Meet the Apprentice

Tim:

Iím delighted to introduce my apprentice Mark Stimson. Mark has unbounded enthusiasm, significant experience in fine woodworking and the business thereof, as well as a life long involvement in Irish music. He is also an author, boat builder, boat captain and successful oil painter of nautical scenes. Many of his paintings can be viewed at www.marinefineart.com. Several years ago he built his wife a beautiful Irish harp. He has played fiddle, whistle, guitar and bouzoukie for many years and two years ago decided to pursue his dream of playing and making the Uilleann pipes. He has shown profound commitment and his experience has already proved invaluable to me. In fulfilling an Iowa Arts Council apprenticeship grant in 2004, his skill and understanding in both making and playing have grown significantly. His ability to effectively finish reeds is maturing beautifully. Itís been a pleasure to share the shop with him.

Mark:

I've known Tim Britton twenty-one years, having danced to his tunes at the local contra dances and played guitar and a bit of fiddle at the Irish music sessions. A few years back I took several lessons from him on the whistle, which had a great impact on my playing, some of which I was able to pass on to my eldest son.

There are a handful of Uilleann pipemakers in North America that could be considered top notch, and perhaps another handful worldwide.  When I began to look at Tim's work I was dumbfounded at the elegance of his designs and the uncompromising attention to detail.  At this level of work it would not be fair to say that one is "the best", only "different."  But it is obvious to me that Tim has earned a place among the top makers; and he lives here, in my hometown. I'm honored to have the opportunity to work with him.

Pipemaking has for a long time been my dream. I recall years ago my wife asking me what I would do if I could do anything. I answered, "make bagpipes with Tim Britton." Two years ago I came to Tim's pipemaking shop and began to make myself useful doing some of the more mundane tasks so he could concentrate on the more difficult ones. He began by giving me the simplest jobs like bending pieces of brass flat stock into "S" curves and buffing them on a cloth wheel, and so producing the hooks that hold the bellows waist and arm bands in place. We put together a rudimentary set for me and I began learning to play the pipes as well. Over the last two years I have steadily gained proficiency and understanding in both playing and all the different aspects of pipe and reed making.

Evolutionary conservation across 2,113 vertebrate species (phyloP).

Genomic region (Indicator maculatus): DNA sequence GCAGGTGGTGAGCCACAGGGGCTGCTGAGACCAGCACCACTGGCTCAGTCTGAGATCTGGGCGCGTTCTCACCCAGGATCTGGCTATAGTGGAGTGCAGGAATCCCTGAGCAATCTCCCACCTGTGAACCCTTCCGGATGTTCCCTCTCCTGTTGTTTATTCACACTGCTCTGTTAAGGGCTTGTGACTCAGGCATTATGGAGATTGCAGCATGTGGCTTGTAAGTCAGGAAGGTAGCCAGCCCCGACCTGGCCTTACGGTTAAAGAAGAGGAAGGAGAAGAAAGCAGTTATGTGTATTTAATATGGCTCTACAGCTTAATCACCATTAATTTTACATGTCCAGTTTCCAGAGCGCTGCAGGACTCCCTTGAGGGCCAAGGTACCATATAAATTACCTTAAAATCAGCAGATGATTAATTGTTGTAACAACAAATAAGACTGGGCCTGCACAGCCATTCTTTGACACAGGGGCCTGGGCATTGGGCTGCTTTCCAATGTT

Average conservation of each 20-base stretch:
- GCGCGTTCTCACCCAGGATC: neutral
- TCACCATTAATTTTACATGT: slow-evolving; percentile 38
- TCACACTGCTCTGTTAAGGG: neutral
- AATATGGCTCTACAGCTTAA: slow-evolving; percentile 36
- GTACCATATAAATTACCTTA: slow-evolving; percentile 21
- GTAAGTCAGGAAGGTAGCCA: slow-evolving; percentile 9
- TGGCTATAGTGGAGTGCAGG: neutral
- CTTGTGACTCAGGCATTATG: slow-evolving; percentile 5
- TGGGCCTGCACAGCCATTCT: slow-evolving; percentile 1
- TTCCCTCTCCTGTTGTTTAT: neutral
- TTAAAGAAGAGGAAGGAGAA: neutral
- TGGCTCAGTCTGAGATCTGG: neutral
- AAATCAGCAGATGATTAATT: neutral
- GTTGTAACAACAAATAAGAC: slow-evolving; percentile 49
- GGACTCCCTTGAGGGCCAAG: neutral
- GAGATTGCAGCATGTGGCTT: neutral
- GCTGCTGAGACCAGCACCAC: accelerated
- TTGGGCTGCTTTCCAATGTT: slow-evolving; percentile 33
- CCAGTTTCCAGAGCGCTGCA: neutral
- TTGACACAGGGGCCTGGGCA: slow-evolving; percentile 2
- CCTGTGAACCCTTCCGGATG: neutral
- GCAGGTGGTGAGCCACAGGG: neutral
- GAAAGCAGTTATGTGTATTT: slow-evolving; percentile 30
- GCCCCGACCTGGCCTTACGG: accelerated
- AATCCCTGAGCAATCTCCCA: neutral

Iíve gotten quite familiar with the lathe, boring and roughing out all of the various parts: six different intermediary stocks, a dozen different drone pieces, chanters and tops, and four types of regulators.  Although my finish turning of the smaller pieces has improved to a professional standard, I havenít quite mastered the very tricky and exacting work of finish turning the longer, less stable and more complicated pieces like chanters and regulators. I have also gained competence in all the other aspects, including making bellows, milling key slots, shaping, polishing, fitting and padding keys, the elusive art of reed making, and many other tasks.  Many of these jobs require accuracy in the realm of one thousandth of an inch, as well as adherence to a very refined and specifically defined aesthetic.

The Stimsons hail from Brittany, the North of England, and Eastern Ireland, all native homes for the Celtic traditions of piping. It is not known whether any of the clan played bagpipes either in their native land or after they settled in America in the 1600's. I do know there were many musicians in later generations, and my parents raised my two brothers and me on traditional music and dance.  In recent years my mother has become accomplished on the Scottish Highland bagpipes. On moving from New England to Iowa in 1982 I was glad to discover pockets of people practicing many traditional arts.  Over the past twenty-three years I have seen marked growth in interest in folk music, dance and crafts and I am glad to have played a role in teaching young people some of the things my father and other elders taught me: Morris dancing, English Country dance, Square dancing and Contra dancing, along with the accompanying styles of music.

For me music and community are inseparable.  We gather, sometimes just a few of us, sometimes in big celebrations such as Christmas Revels, and we play tunes.  We teach each other new ones picked up in our travels and the tunes spread. It's like a language. There's almost always a tune in my head, something new or perhaps one I heard years ago and thought I'd forgotten.  My father mentioned to me once that he, too, always heard music, and that there is something about it that makes problems seem less insurmountable and sadness easier to bear.

I intend to work with Tim as a journeyman for five years or more.  As for piping, my goal is to be able to play effectively for the local contra dances. I hope to someday become a master piper and pipemaker and pass this on to the next generation.  My eldest son, Albert, is showing promise on the whistle and has started to play my Scottish bagpipe practice chanter.  Albert, who is an accomplished clarinetist, and I have also been experimenting with innovations in clarinet design. So the tradition continues...

See Mark's article, Being Tim's Apprentice, on the Articles page.